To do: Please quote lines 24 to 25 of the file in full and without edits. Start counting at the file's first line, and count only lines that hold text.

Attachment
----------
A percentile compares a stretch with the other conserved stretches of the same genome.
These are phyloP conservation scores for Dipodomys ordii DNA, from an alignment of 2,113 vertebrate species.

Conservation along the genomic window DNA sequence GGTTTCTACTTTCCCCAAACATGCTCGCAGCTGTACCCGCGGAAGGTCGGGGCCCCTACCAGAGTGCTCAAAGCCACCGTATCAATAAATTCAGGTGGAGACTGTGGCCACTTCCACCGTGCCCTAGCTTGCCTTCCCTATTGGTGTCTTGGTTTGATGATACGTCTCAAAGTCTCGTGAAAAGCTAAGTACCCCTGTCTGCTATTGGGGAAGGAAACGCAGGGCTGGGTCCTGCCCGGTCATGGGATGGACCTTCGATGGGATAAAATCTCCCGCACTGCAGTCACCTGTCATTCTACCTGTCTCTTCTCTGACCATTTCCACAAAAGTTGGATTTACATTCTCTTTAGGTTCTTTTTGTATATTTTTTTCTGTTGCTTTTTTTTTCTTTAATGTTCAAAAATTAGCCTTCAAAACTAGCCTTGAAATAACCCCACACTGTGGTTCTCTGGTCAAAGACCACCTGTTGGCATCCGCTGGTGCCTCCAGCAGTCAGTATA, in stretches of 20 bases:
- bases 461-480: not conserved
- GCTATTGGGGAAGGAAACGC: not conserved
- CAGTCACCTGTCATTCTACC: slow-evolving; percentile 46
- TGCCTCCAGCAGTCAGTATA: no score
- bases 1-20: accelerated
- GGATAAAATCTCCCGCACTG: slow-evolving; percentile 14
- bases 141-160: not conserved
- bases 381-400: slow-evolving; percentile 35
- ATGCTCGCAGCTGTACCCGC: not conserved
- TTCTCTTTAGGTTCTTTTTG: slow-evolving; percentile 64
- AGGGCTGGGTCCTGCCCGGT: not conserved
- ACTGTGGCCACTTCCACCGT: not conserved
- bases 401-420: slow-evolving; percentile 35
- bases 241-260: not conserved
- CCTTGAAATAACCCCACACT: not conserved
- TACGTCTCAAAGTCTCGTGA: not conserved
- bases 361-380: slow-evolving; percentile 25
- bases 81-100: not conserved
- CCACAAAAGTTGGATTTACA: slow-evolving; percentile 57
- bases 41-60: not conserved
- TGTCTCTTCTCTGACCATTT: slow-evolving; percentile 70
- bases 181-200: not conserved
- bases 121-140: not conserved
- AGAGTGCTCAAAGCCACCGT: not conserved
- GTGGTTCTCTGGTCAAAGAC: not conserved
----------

- TGTCTCTTCTCTGACCATTT: slow-evolving; percentile 70
- bases 181-200: not conserved